Let $X$ be a Hausdorff locally convex topological vector space, and let $A$ be a bounded subset of $X$. Is it true that the weak closure $\overline{A}^{\sigma(X'', X''')}$ is compact in the bidual $(X'', \sigma(X'', X'''))$?


No. For a counterexample take the non-reflexive Banach space $X=c_0$ and let $A$ be its closed unit ball. Then $X$ and hence $A$ are closed in the normed bidual $X''$ and, since for convex sets in locally convex spaces the closure equals the weak closure, $A$ is closed in $(X'',\sigma(X'',X'''))$. If $A=\overline{A}^{\sigma(X'',X''')}$ were compact, the Krein-Milman theorem implies that it has extreme points which is not the case.

  • $\begingroup$ I think that in my post what is missing is the topology that the dual $X′$ is equipped with, isn't it? In your example, we assume that $X′$ is equipped with the norm topology, right? Or, do we really need a topology on the dual $X'$ in this case? $\endgroup$ – serenus Jul 8 at 13:32
  • $\begingroup$ And, for $X$ and $A$ as above, I think that the weak$^*$ closure $\overline{A}^{\sigma(X'', X')}$ is compact in $(X'',\sigma(X'', X'))$, which is the case when, in particular, $X$ is a reflexive Fréchet space (again, in this case should we put a topology on the dual $X'$, for example, the topology of uniform convergence on bounded subsets of $X$?). $\endgroup$ – serenus Jul 8 at 13:42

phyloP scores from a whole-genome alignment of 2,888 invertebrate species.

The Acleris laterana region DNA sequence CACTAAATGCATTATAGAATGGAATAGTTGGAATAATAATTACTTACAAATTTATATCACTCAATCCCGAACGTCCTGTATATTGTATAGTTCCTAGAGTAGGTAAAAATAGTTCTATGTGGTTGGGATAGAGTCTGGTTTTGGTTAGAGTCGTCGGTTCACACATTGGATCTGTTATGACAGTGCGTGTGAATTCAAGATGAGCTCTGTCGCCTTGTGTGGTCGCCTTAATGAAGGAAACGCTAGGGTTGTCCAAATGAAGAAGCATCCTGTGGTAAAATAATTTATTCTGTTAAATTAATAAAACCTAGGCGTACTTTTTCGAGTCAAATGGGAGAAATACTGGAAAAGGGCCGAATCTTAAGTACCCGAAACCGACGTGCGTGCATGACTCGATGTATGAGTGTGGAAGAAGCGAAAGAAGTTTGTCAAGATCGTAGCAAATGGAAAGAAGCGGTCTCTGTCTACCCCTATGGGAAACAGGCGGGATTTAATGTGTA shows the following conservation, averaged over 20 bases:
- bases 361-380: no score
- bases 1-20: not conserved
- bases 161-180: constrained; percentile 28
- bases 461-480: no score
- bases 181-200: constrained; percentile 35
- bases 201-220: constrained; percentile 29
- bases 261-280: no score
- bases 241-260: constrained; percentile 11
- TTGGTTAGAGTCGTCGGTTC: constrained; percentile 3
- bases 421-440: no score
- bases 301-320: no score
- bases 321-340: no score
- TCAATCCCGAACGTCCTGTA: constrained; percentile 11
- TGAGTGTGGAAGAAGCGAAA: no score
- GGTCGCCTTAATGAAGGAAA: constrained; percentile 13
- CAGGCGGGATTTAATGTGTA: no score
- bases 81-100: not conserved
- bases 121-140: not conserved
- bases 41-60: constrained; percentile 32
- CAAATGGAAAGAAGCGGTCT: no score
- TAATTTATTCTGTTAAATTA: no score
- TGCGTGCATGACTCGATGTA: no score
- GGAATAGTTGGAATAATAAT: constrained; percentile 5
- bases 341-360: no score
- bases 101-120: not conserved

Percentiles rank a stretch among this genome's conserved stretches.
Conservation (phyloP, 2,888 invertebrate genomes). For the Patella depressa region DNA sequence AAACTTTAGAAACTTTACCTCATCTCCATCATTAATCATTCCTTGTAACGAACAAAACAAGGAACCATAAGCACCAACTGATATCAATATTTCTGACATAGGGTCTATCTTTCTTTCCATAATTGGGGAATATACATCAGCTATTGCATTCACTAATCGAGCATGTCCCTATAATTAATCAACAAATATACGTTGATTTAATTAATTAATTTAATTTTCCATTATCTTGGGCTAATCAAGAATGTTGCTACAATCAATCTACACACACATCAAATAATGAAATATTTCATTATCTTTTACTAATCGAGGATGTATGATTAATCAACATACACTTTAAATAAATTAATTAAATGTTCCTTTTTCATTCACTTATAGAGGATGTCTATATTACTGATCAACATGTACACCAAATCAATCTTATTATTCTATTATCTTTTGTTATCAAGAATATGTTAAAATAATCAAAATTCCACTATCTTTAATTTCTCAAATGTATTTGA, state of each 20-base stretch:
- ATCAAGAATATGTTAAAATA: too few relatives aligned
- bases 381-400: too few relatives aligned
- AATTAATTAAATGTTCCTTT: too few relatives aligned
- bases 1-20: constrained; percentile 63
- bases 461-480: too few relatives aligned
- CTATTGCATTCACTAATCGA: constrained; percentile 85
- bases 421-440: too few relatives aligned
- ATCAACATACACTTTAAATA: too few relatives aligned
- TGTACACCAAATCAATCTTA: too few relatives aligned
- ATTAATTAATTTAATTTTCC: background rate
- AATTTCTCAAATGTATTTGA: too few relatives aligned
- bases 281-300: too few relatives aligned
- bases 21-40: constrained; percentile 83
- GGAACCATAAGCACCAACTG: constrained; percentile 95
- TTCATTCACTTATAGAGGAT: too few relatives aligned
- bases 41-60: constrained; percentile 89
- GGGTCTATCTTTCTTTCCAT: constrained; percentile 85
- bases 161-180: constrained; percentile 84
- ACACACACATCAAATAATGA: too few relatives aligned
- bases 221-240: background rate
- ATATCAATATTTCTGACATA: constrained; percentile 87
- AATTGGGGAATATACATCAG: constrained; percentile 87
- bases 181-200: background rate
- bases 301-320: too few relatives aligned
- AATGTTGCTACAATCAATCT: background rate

• $\begingroup$ I think that the standard definition of the bidual is $X''=(X',\beta(X',X))'$, if $X$ is normed then this is indeed the norm topology of $X'$. If $X$ is reflexive then $\sigma(X'',X')$ is equal to the weak topology $\sigma(X,X')$ and then all bounded and weakly closed subsets of $X$ are weakly compact. $\endgroup$ – Jochen Jul 8 at 13:52

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